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The Actuary The magazine of the Institute & Faculty of Actuaries

Record-breaking £25bn of pension liabilities transferred to insurers

More than £25bn of pension scheme liabilities have been transferred to insurers through eight ‘jumbo’ transactions in the UK so far this year, analysis by Aon has found.

Buyout value on the rise ©iStock
Buyout value on the rise ©iStock

This already exceeds the previous annual record of £24.2bn set for the bulk annuity market in 2018 through 160 transactions, with further large deals expected this year.

A number of records have already been set in 2019, with Rothesay Life’s £4.7bn buyout of the telent pension scheme in September the largest transaction ever seen in the UK.

Meanwhile, the National Grid UK Pension Scheme became the largest scheme to use buy-ins to manage risk earlier this year.

“These transactions demonstrate the growing scope in the market for large pension schemes to implement bespoke de-risking solutions,” said Aon partner, Mike Edwards.

“We have observed a significant shift in 2019, with the market for large transactions increasingly dynamic and schemes needing to be prepared to respond more quickly.”

The top 10 bulk annuity transfers completed in the UK to date are shown below:

Source: Aon
Source: Aon

This comes after analysis from Barnett Waddingham found that more than half of FTSE 100 companies could buyout their defined benefit (DB) pension scheme within 10 years.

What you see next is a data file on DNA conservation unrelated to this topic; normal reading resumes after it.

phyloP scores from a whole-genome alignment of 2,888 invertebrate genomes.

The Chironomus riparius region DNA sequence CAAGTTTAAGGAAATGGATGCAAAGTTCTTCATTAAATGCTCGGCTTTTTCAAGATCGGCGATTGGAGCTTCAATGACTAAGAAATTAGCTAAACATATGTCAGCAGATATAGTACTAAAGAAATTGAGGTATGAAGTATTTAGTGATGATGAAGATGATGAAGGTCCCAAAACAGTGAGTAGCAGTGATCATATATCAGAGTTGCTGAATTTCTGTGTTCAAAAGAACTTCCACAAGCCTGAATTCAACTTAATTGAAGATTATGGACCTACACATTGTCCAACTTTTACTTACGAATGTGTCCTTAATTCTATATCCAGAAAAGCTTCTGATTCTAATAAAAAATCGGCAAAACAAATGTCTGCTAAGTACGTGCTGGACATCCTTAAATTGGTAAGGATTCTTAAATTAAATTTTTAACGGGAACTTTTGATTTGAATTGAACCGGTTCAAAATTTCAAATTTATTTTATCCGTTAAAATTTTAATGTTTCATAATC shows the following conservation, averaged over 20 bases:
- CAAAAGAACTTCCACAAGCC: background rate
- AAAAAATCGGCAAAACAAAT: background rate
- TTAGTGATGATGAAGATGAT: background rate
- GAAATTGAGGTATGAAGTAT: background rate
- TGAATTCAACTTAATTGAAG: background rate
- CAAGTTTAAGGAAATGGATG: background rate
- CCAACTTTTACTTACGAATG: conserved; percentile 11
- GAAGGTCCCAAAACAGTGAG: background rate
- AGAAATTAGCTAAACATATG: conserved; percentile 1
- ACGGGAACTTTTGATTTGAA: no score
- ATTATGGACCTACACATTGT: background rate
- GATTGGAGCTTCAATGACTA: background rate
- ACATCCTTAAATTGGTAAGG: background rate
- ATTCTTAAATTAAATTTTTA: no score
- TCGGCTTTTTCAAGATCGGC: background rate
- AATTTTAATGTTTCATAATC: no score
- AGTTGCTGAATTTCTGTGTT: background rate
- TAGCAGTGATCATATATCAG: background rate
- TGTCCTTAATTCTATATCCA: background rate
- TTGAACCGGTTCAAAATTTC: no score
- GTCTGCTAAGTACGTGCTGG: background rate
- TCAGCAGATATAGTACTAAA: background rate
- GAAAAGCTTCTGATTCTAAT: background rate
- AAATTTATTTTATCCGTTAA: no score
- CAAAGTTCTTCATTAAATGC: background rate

Moreover, the consultancy firm calculated that 20% of FTSE 100 firms could be in a position to buyout their DB scheme within five years, and that 55% will be by 2028.

And by diverting an extra 6% of profits into company pensions, it estimated that 70% of FTSE 100 DB schemes could buyout within the next decade.

However, Barnett Waddingham warned that political instability and economic uncertainty could disrupt pension deficits, and that the Pensions Regulator (TPR) is likely to be increasingly interventionist.

“The DB endgame is increasingly a realistic short-term focus for many companies, and the dividend versus deficit contribution balance is a key lever,” partner, Nick Griggs, said.

“Having a robust, coherent plan in place for the DB endgame journey will be the best defence against any intervention from TPR as it will take comfort from the framework that has been put in place."

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